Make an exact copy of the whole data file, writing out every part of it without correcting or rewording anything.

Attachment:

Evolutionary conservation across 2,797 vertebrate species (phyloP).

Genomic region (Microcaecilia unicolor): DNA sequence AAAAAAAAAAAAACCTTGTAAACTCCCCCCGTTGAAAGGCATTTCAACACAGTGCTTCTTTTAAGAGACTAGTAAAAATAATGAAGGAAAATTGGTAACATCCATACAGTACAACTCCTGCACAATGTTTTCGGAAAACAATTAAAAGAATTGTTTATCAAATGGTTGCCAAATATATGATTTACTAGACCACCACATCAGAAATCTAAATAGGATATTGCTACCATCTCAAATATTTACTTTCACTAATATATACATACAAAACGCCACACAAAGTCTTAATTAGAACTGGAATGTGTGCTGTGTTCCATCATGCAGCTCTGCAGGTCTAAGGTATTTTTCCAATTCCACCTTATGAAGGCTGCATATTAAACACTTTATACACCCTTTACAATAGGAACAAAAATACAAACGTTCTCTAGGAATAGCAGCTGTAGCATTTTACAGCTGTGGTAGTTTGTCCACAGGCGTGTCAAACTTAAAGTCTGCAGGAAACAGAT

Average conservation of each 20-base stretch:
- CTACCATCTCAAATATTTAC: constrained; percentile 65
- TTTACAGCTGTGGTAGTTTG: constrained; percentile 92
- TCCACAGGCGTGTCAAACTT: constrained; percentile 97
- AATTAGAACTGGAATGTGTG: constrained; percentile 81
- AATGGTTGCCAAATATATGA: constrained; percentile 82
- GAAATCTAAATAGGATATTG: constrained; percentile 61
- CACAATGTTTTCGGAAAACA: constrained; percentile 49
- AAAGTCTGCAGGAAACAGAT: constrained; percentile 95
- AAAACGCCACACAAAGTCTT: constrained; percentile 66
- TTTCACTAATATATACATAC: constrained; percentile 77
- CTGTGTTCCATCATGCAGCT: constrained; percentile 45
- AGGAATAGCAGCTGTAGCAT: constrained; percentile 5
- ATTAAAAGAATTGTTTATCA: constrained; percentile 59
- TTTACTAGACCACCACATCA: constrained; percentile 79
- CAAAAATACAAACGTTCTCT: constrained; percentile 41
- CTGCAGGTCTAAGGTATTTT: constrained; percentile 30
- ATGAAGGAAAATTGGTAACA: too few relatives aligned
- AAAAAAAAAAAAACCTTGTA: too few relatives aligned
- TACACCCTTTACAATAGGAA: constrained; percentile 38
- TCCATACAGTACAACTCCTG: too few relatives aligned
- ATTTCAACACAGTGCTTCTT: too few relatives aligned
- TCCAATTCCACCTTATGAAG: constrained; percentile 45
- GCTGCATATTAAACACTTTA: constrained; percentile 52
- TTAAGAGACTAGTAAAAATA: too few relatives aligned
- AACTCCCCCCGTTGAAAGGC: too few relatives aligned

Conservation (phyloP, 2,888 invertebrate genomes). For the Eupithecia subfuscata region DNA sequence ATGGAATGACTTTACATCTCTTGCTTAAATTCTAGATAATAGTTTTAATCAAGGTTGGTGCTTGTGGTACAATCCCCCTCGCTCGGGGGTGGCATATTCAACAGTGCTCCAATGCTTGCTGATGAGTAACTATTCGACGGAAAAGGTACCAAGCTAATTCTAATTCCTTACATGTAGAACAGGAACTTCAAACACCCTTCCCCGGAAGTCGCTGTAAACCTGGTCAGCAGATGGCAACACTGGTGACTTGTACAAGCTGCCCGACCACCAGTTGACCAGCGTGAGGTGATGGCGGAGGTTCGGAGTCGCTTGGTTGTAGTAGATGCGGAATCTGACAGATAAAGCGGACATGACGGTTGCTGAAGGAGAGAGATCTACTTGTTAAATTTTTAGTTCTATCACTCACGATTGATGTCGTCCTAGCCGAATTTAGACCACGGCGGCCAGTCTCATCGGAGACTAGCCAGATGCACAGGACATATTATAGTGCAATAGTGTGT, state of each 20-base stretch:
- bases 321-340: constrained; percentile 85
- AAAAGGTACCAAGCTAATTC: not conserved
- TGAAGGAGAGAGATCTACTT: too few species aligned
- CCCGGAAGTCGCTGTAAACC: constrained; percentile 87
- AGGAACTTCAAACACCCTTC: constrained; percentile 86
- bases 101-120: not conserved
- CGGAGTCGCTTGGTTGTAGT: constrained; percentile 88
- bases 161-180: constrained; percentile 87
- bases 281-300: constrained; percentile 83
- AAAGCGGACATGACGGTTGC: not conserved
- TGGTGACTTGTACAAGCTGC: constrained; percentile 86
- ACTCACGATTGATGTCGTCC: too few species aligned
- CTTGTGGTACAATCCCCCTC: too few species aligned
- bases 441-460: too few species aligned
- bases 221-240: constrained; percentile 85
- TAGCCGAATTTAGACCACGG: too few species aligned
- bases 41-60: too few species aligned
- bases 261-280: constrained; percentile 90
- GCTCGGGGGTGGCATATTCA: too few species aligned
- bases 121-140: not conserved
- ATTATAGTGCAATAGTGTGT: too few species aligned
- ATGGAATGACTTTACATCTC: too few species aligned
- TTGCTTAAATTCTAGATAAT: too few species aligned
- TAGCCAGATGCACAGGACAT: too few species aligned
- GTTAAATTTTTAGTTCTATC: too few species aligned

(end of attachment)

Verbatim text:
Evolutionary conservation across 2,797 vertebrate species (phyloP).

Genomic region (Microcaecilia unicolor): DNA sequence AAAAAAAAAAAAACCTTGTAAACTCCCCCCGTTGAAAGGCATTTCAACACAGTGCTTCTTTTAAGAGACTAGTAAAAATAATGAAGGAAAATTGGTAACATCCATACAGTACAACTCCTGCACAATGTTTTCGGAAAACAATTAAAAGAATTGTTTATCAAATGGTTGCCAAATATATGATTTACTAGACCACCACATCAGAAATCTAAATAGGATATTGCTACCATCTCAAATATTTACTTTCACTAATATATACATACAAAACGCCACACAAAGTCTTAATTAGAACTGGAATGTGTGCTGTGTTCCATCATGCAGCTCTGCAGGTCTAAGGTATTTTTCCAATTCCACCTTATGAAGGCTGCATATTAAACACTTTATACACCCTTTACAATAGGAACAAAAATACAAACGTTCTCTAGGAATAGCAGCTGTAGCATTTTACAGCTGTGGTAGTTTGTCCACAGGCGTGTCAAACTTAAAGTCTGCAGGAAACAGAT

Average conservation of each 20-base stretch:
- CTACCATCTCAAATATTTAC: constrained; percentile 65
- TTTACAGCTGTGGTAGTTTG: constrained; percentile 92
- TCCACAGGCGTGTCAAACTT: constrained; percentile 97
- AATTAGAACTGGAATGTGTG: constrained; percentile 81
- AATGGTTGCCAAATATATGA: constrained; percentile 82
- GAAATCTAAATAGGATATTG: constrained; percentile 61
- CACAATGTTTTCGGAAAACA: constrained; percentile 49
- AAAGTCTGCAGGAAACAGAT: constrained; percentile 95
- AAAACGCCACACAAAGTCTT: constrained; percentile 66
- TTTCACTAATATATACATAC: constrained; percentile 77
- CTGTGTTCCATCATGCAGCT: constrained; percentile 45
- AGGAATAGCAGCTGTAGCAT: constrained; percentile 5
- ATTAAAAGAATTGTTTATCA: constrained; percentile 59
- TTTACTAGACCACCACATCA: constrained; percentile 79
- CAAAAATACAAACGTTCTCT: constrained; percentile 41
- CTGCAGGTCTAAGGTATTTT: constrained; percentile 30
- ATGAAGGAAAATTGGTAACA: too few relatives aligned
- AAAAAAAAAAAAACCTTGTA: too few relatives aligned
- TACACCCTTTACAATAGGAA: constrained; percentile 38
- TCCATACAGTACAACTCCTG: too few relatives aligned
- ATTTCAACACAGTGCTTCTT: too few relatives aligned
- TCCAATTCCACCTTATGAAG: constrained; percentile 45
- GCTGCATATTAAACACTTTA: constrained; percentile 52
- TTAAGAGACTAGTAAAAATA: too few relatives aligned
- AACTCCCCCCGTTGAAAGGC: too few relatives aligned

Conservation (phyloP, 2,888 invertebrate genomes). For the Eupithecia subfuscata region DNA sequence ATGGAATGACTTTACATCTCTTGCTTAAATTCTAGATAATAGTTTTAATCAAGGTTGGTGCTTGTGGTACAATCCCCCTCGCTCGGGGGTGGCATATTCAACAGTGCTCCAATGCTTGCTGATGAGTAACTATTCGACGGAAAAGGTACCAAGCTAATTCTAATTCCTTACATGTAGAACAGGAACTTCAAACACCCTTCCCCGGAAGTCGCTGTAAACCTGGTCAGCAGATGGCAACACTGGTGACTTGTACAAGCTGCCCGACCACCAGTTGACCAGCGTGAGGTGATGGCGGAGGTTCGGAGTCGCTTGGTTGTAGTAGATGCGGAATCTGACAGATAAAGCGGACATGACGGTTGCTGAAGGAGAGAGATCTACTTGTTAAATTTTTAGTTCTATCACTCACGATTGATGTCGTCCTAGCCGAATTTAGACCACGGCGGCCAGTCTCATCGGAGACTAGCCAGATGCACAGGACATATTATAGTGCAATAGTGTGT, state of each 20-base stretch:
- bases 321-340: constrained; percentile 85
- AAAAGGTACCAAGCTAATTC: not conserved
- TGAAGGAGAGAGATCTACTT: too few species aligned
- CCCGGAAGTCGCTGTAAACC: constrained; percentile 87
- AGGAACTTCAAACACCCTTC: constrained; percentile 86
- bases 101-120: not conserved
- CGGAGTCGCTTGGTTGTAGT: constrained; percentile 88
- bases 161-180: constrained; percentile 87
- bases 281-300: constrained; percentile 83
- AAAGCGGACATGACGGTTGC: not conserved
- TGGTGACTTGTACAAGCTGC: constrained; percentile 86
- ACTCACGATTGATGTCGTCC: too few species aligned
- CTTGTGGTACAATCCCCCTC: too few species aligned
- bases 441-460: too few species aligned
- bases 221-240: constrained; percentile 85
- TAGCCGAATTTAGACCACGG: too few species aligned
- bases 41-60: too few species aligned
- bases 261-280: constrained; percentile 90
- GCTCGGGGGTGGCATATTCA: too few species aligned
- bases 121-140: not conserved
- ATTATAGTGCAATAGTGTGT: too few species aligned
- ATGGAATGACTTTACATCTC: too few species aligned
- TTGCTTAAATTCTAGATAAT: too few species aligned
- TAGCCAGATGCACAGGACAT: too few species aligned
- GTTAAATTTTTAGTTCTATC: too few species aligned